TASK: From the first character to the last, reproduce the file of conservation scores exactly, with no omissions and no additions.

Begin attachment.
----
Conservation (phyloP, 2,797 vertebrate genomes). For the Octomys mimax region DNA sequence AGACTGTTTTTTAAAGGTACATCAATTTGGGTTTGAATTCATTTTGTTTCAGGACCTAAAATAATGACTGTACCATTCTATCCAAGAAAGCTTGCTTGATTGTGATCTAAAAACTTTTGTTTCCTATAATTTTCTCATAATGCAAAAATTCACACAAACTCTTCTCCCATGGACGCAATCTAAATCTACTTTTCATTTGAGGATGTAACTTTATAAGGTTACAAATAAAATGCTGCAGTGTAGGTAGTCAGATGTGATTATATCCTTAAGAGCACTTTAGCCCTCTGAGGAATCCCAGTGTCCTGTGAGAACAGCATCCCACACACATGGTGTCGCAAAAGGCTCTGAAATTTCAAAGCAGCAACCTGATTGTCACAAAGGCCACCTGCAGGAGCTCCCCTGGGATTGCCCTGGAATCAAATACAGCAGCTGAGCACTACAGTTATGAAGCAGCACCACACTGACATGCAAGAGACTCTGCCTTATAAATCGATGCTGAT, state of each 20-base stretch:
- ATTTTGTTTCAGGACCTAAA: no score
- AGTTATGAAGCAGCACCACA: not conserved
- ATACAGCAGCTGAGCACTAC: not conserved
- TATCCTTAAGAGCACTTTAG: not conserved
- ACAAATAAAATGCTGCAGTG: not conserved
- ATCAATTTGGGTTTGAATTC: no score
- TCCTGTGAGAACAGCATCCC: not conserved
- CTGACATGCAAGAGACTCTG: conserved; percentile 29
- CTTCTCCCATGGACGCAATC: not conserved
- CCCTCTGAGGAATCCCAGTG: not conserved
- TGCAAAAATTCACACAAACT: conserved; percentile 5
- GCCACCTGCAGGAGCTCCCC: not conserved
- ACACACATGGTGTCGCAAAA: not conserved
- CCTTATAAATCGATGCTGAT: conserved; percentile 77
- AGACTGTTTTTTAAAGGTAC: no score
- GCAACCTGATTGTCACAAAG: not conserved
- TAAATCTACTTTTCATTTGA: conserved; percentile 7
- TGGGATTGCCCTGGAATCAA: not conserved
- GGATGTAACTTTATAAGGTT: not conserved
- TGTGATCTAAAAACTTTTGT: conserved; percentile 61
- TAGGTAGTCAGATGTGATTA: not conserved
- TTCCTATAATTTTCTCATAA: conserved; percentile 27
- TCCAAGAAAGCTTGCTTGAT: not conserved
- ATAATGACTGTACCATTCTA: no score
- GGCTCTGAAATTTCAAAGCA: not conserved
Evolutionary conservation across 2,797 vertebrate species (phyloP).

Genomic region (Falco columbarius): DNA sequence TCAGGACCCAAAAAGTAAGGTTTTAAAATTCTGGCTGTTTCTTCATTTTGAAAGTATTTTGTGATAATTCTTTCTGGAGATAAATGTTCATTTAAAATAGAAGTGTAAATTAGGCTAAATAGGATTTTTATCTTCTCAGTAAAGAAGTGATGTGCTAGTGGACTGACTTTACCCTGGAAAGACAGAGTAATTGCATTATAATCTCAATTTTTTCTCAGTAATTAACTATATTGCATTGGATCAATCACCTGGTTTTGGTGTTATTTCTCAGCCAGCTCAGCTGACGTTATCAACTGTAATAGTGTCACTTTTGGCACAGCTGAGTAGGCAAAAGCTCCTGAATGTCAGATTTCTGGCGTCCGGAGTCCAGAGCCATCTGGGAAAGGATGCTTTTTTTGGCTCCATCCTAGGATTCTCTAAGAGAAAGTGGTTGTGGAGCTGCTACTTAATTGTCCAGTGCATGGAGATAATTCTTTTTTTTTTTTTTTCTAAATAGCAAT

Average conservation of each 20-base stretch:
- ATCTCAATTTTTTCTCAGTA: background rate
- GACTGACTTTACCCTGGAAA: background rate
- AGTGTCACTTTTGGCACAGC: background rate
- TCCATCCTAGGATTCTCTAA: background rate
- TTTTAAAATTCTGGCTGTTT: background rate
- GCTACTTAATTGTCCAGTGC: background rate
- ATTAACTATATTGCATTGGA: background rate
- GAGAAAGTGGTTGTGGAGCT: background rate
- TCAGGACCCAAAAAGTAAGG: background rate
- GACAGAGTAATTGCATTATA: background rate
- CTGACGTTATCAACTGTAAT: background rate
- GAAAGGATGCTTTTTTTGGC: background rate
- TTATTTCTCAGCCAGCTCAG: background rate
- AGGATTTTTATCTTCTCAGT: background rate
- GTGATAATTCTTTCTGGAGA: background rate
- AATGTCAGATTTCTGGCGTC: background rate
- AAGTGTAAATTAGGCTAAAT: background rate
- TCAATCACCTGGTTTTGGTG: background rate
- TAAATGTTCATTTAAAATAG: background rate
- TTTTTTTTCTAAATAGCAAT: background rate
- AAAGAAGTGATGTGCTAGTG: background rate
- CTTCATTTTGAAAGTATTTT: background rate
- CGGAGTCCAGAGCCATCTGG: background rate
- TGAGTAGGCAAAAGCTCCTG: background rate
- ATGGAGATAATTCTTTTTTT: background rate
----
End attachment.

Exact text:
Conservation (phyloP, 2,797 vertebrate genomes). For the Octomys mimax region DNA sequence AGACTGTTTTTTAAAGGTACATCAATTTGGGTTTGAATTCATTTTGTTTCAGGACCTAAAATAATGACTGTACCATTCTATCCAAGAAAGCTTGCTTGATTGTGATCTAAAAACTTTTGTTTCCTATAATTTTCTCATAATGCAAAAATTCACACAAACTCTTCTCCCATGGACGCAATCTAAATCTACTTTTCATTTGAGGATGTAACTTTATAAGGTTACAAATAAAATGCTGCAGTGTAGGTAGTCAGATGTGATTATATCCTTAAGAGCACTTTAGCCCTCTGAGGAATCCCAGTGTCCTGTGAGAACAGCATCCCACACACATGGTGTCGCAAAAGGCTCTGAAATTTCAAAGCAGCAACCTGATTGTCACAAAGGCCACCTGCAGGAGCTCCCCTGGGATTGCCCTGGAATCAAATACAGCAGCTGAGCACTACAGTTATGAAGCAGCACCACACTGACATGCAAGAGACTCTGCCTTATAAATCGATGCTGAT, state of each 20-base stretch:
- ATTTTGTTTCAGGACCTAAA: no score
- AGTTATGAAGCAGCACCACA: not conserved
- ATACAGCAGCTGAGCACTAC: not conserved
- TATCCTTAAGAGCACTTTAG: not conserved
- ACAAATAAAATGCTGCAGTG: not conserved
- ATCAATTTGGGTTTGAATTC: no score
- TCCTGTGAGAACAGCATCCC: not conserved
- CTGACATGCAAGAGACTCTG: conserved; percentile 29
- CTTCTCCCATGGACGCAATC: not conserved
- CCCTCTGAGGAATCCCAGTG: not conserved
- TGCAAAAATTCACACAAACT: conserved; percentile 5
- GCCACCTGCAGGAGCTCCCC: not conserved
- ACACACATGGTGTCGCAAAA: not conserved
- CCTTATAAATCGATGCTGAT: conserved; percentile 77
- AGACTGTTTTTTAAAGGTAC: no score
- GCAACCTGATTGTCACAAAG: not conserved
- TAAATCTACTTTTCATTTGA: conserved; percentile 7
- TGGGATTGCCCTGGAATCAA: not conserved
- GGATGTAACTTTATAAGGTT: not conserved
- TGTGATCTAAAAACTTTTGT: conserved; percentile 61
- TAGGTAGTCAGATGTGATTA: not conserved
- TTCCTATAATTTTCTCATAA: conserved; percentile 27
- TCCAAGAAAGCTTGCTTGAT: not conserved
- ATAATGACTGTACCATTCTA: no score
- GGCTCTGAAATTTCAAAGCA: not conserved
Evolutionary conservation across 2,797 vertebrate species (phyloP).

Genomic region (Falco columbarius): DNA sequence TCAGGACCCAAAAAGTAAGGTTTTAAAATTCTGGCTGTTTCTTCATTTTGAAAGTATTTTGTGATAATTCTTTCTGGAGATAAATGTTCATTTAAAATAGAAGTGTAAATTAGGCTAAATAGGATTTTTATCTTCTCAGTAAAGAAGTGATGTGCTAGTGGACTGACTTTACCCTGGAAAGACAGAGTAATTGCATTATAATCTCAATTTTTTCTCAGTAATTAACTATATTGCATTGGATCAATCACCTGGTTTTGGTGTTATTTCTCAGCCAGCTCAGCTGACGTTATCAACTGTAATAGTGTCACTTTTGGCACAGCTGAGTAGGCAAAAGCTCCTGAATGTCAGATTTCTGGCGTCCGGAGTCCAGAGCCATCTGGGAAAGGATGCTTTTTTTGGCTCCATCCTAGGATTCTCTAAGAGAAAGTGGTTGTGGAGCTGCTACTTAATTGTCCAGTGCATGGAGATAATTCTTTTTTTTTTTTTTTCTAAATAGCAAT

Average conservation of each 20-base stretch:
- ATCTCAATTTTTTCTCAGTA: background rate
- GACTGACTTTACCCTGGAAA: background rate
- AGTGTCACTTTTGGCACAGC: background rate
- TCCATCCTAGGATTCTCTAA: background rate
- TTTTAAAATTCTGGCTGTTT: background rate
- GCTACTTAATTGTCCAGTGC: background rate
- ATTAACTATATTGCATTGGA: background rate
- GAGAAAGTGGTTGTGGAGCT: background rate
- TCAGGACCCAAAAAGTAAGG: background rate
- GACAGAGTAATTGCATTATA: background rate
- CTGACGTTATCAACTGTAAT: background rate
- GAAAGGATGCTTTTTTTGGC: background rate
- TTATTTCTCAGCCAGCTCAG: background rate
- AGGATTTTTATCTTCTCAGT: background rate
- GTGATAATTCTTTCTGGAGA: background rate
- AATGTCAGATTTCTGGCGTC: background rate
- AAGTGTAAATTAGGCTAAAT: background rate
- TCAATCACCTGGTTTTGGTG: background rate
- TAAATGTTCATTTAAAATAG: background rate
- TTTTTTTTCTAAATAGCAAT: background rate
- AAAGAAGTGATGTGCTAGTG: background rate
- CTTCATTTTGAAAGTATTTT: background rate
- CGGAGTCCAGAGCCATCTGG: background rate
- TGAGTAGGCAAAAGCTCCTG: background rate
- ATGGAGATAATTCTTTTTTT: background rate